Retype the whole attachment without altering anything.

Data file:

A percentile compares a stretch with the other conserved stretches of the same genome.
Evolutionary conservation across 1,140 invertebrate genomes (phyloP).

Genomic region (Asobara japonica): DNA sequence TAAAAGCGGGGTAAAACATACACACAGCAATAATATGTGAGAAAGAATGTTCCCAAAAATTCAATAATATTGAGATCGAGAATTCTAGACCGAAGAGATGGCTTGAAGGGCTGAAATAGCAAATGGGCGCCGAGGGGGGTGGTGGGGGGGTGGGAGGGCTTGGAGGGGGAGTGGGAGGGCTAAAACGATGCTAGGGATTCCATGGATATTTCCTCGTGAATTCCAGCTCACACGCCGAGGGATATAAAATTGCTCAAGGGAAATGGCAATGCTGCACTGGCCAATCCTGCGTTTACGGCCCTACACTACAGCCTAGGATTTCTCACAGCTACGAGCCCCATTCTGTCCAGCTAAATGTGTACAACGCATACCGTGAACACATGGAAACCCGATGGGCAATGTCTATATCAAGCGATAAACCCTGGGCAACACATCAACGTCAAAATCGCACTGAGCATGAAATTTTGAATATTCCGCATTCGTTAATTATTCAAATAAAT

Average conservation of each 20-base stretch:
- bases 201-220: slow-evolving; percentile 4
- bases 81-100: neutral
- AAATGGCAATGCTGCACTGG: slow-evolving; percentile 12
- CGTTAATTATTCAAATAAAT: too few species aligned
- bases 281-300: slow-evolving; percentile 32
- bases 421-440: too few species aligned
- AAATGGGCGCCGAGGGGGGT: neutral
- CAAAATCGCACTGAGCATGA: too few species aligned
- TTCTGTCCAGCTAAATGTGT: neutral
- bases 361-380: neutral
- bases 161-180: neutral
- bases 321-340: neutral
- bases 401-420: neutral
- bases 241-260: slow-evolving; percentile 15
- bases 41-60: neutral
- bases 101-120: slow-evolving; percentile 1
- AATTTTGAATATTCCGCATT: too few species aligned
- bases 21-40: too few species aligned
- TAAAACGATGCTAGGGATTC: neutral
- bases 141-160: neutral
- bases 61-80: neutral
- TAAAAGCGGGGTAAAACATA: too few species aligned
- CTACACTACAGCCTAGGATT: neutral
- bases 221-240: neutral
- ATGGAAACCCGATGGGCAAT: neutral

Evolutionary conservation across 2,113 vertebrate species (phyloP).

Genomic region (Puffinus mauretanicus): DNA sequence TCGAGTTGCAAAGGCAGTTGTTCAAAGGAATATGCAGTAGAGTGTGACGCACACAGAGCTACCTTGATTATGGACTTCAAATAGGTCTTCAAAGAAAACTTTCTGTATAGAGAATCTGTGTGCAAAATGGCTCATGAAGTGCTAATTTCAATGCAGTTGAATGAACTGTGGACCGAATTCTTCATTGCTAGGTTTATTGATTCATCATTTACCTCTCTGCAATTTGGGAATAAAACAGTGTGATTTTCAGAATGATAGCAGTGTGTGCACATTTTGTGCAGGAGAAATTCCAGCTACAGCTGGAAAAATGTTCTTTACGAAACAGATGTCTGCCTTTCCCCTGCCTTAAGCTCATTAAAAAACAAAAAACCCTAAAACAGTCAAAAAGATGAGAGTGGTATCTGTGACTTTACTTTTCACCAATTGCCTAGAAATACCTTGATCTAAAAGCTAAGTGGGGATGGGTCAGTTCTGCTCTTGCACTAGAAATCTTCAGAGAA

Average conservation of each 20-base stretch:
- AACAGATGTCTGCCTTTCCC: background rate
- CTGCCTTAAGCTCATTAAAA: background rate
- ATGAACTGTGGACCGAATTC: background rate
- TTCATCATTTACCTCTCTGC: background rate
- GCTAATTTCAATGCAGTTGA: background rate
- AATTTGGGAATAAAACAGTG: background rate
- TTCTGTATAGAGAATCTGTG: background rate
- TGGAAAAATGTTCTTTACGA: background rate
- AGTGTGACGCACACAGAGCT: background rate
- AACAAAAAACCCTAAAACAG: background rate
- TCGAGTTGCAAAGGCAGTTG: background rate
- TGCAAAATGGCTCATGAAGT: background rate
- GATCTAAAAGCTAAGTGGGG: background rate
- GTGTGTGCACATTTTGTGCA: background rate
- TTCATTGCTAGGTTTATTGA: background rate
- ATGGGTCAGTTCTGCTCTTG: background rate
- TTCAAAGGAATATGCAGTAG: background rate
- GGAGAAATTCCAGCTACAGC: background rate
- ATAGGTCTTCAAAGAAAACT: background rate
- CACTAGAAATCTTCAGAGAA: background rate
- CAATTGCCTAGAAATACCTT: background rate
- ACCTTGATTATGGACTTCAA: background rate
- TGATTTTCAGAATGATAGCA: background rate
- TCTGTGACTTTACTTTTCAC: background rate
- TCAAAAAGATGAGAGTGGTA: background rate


A percentile compares a stretch with the other conserved stretches of the same genome.
Evolutionary conservation across 1,140 invertebrate genomes (phyloP).

Genomic region (Asobara japonica): DNA sequence TAAAAGCGGGGTAAAACATACACACAGCAATAATATGTGAGAAAGAATGTTCCCAAAAATTCAATAATATTGAGATCGAGAATTCTAGACCGAAGAGATGGCTTGAAGGGCTGAAATAGCAAATGGGCGCCGAGGGGGGTGGTGGGGGGGTGGGAGGGCTTGGAGGGGGAGTGGGAGGGCTAAAACGATGCTAGGGATTCCATGGATATTTCCTCGTGAATTCCAGCTCACACGCCGAGGGATATAAAATTGCTCAAGGGAAATGGCAATGCTGCACTGGCCAATCCTGCGTTTACGGCCCTACACTACAGCCTAGGATTTCTCACAGCTACGAGCCCCATTCTGTCCAGCTAAATGTGTACAACGCATACCGTGAACACATGGAAACCCGATGGGCAATGTCTATATCAAGCGATAAACCCTGGGCAACACATCAACGTCAAAATCGCACTGAGCATGAAATTTTGAATATTCCGCATTCGTTAATTATTCAAATAAAT

Average conservation of each 20-base stretch:
- bases 201-220: slow-evolving; percentile 4
- bases 81-100: neutral
- AAATGGCAATGCTGCACTGG: slow-evolving; percentile 12
- CGTTAATTATTCAAATAAAT: too few species aligned
- bases 281-300: slow-evolving; percentile 32
- bases 421-440: too few species aligned
- AAATGGGCGCCGAGGGGGGT: neutral
- CAAAATCGCACTGAGCATGA: too few species aligned
- TTCTGTCCAGCTAAATGTGT: neutral
- bases 361-380: neutral
- bases 161-180: neutral
- bases 321-340: neutral
- bases 401-420: neutral
- bases 241-260: slow-evolving; percentile 15
- bases 41-60: neutral
- bases 101-120: slow-evolving; percentile 1
- AATTTTGAATATTCCGCATT: too few species aligned
- bases 21-40: too few species aligned
- TAAAACGATGCTAGGGATTC: neutral
- bases 141-160: neutral
- bases 61-80: neutral
- TAAAAGCGGGGTAAAACATA: too few species aligned
- CTACACTACAGCCTAGGATT: neutral
- bases 221-240: neutral
- ATGGAAACCCGATGGGCAAT: neutral

Evolutionary conservation across 2,113 vertebrate species (phyloP).

Genomic region (Puffinus mauretanicus): DNA sequence TCGAGTTGCAAAGGCAGTTGTTCAAAGGAATATGCAGTAGAGTGTGACGCACACAGAGCTACCTTGATTATGGACTTCAAATAGGTCTTCAAAGAAAACTTTCTGTATAGAGAATCTGTGTGCAAAATGGCTCATGAAGTGCTAATTTCAATGCAGTTGAATGAACTGTGGACCGAATTCTTCATTGCTAGGTTTATTGATTCATCATTTACCTCTCTGCAATTTGGGAATAAAACAGTGTGATTTTCAGAATGATAGCAGTGTGTGCACATTTTGTGCAGGAGAAATTCCAGCTACAGCTGGAAAAATGTTCTTTACGAAACAGATGTCTGCCTTTCCCCTGCCTTAAGCTCATTAAAAAACAAAAAACCCTAAAACAGTCAAAAAGATGAGAGTGGTATCTGTGACTTTACTTTTCACCAATTGCCTAGAAATACCTTGATCTAAAAGCTAAGTGGGGATGGGTCAGTTCTGCTCTTGCACTAGAAATCTTCAGAGAA

Average conservation of each 20-base stretch:
- AACAGATGTCTGCCTTTCCC: background rate
- CTGCCTTAAGCTCATTAAAA: background rate
- ATGAACTGTGGACCGAATTC: background rate
- TTCATCATTTACCTCTCTGC: background rate
- GCTAATTTCAATGCAGTTGA: background rate
- AATTTGGGAATAAAACAGTG: background rate
- TTCTGTATAGAGAATCTGTG: background rate
- TGGAAAAATGTTCTTTACGA: background rate
- AGTGTGACGCACACAGAGCT: background rate
- AACAAAAAACCCTAAAACAG: background rate
- TCGAGTTGCAAAGGCAGTTG: background rate
- TGCAAAATGGCTCATGAAGT: background rate
- GATCTAAAAGCTAAGTGGGG: background rate
- GTGTGTGCACATTTTGTGCA: background rate
- TTCATTGCTAGGTTTATTGA: background rate
- ATGGGTCAGTTCTGCTCTTG: background rate
- TTCAAAGGAATATGCAGTAG: background rate
- GGAGAAATTCCAGCTACAGC: background rate
- ATAGGTCTTCAAAGAAAACT: background rate
- CACTAGAAATCTTCAGAGAA: background rate
- CAATTGCCTAGAAATACCTT: background rate
- ACCTTGATTATGGACTTCAA: background rate
- TGATTTTCAGAATGATAGCA: background rate
- TCTGTGACTTTACTTTTCAC: background rate
- TCAAAAAGATGAGAGTGGTA: background rate